Sources:
Red Dead Redemption, Rockstar Games, Take 2 2010
http://www.rockstargames.com/reddeadredemption/
Jeremy Jahns, “Why I Refuse To Buy Star Wars Battlefront!”:

Cinema Blend:
http://www.cinemablend.com/games/Why-Disc-DLC-Bad-Crime-Gamers-Make-It-Out-48109.html
Machinima – Inside Gaming:

Prices for Star Wars Battlefront, EA 2015:
http://starwars.ea.com/en_GB/starwars/battlefront/buy
Angry Joe, “Star Wars Battlefront Angry Review”:

iTunes Pricing Article:
http://bits.blogs.nytimes.com/2009/04/07/making-sense-of-apples-itunes-new-prices/?_r=0

Warfare 1917 – Flash Game Review

With Adobe no longer supporting flash, I thought now would be a good time to review one of my favourite flash games, Warfare 1917.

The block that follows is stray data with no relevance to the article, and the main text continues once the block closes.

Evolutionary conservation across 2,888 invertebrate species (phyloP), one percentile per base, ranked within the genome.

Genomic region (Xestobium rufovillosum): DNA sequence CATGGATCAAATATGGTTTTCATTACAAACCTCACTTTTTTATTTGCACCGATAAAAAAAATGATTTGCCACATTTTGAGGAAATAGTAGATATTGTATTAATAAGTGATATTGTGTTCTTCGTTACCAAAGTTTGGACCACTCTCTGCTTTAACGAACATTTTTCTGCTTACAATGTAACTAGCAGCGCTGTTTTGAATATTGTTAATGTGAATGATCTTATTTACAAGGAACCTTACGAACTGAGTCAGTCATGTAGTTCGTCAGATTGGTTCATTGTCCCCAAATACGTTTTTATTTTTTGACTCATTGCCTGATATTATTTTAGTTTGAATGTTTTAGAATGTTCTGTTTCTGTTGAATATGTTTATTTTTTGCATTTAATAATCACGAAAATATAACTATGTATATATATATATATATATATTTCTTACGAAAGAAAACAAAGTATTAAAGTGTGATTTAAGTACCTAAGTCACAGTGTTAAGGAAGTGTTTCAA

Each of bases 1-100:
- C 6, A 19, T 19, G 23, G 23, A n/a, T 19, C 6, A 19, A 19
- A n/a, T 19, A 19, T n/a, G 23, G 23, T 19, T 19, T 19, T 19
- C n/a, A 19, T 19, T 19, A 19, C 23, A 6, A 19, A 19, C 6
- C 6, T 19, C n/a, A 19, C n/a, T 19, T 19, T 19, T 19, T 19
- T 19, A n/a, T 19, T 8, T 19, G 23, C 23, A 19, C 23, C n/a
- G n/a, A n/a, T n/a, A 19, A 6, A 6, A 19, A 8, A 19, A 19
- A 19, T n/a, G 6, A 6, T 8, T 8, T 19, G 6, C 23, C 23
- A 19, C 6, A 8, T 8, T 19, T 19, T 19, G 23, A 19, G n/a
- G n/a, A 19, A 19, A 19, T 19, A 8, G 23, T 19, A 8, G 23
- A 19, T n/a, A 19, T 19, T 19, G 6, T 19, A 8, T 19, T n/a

Warfare 1917 is a flash game that came out on September 19, 2008. The game was developed by ConArtists and published by Armor Games. Warfare 1917 is also available on many sites such as Kronegate and AddictingGames.com. The game itself is categorised as a World war One strategy game. The game offers two campaigns, each nine missions long, with the German campaign being locked to only ArmorGames.com users. As of December 2015, the game has been played over 39 million times on ArmorGames.com with a 95% approval rating

Historic Setting:
As the name suggests, the game is based during the First World War on the western front. The game deals exclusively with trench warfare, and different types of weapons in use at the time.

Simple and Accessible Gameplay: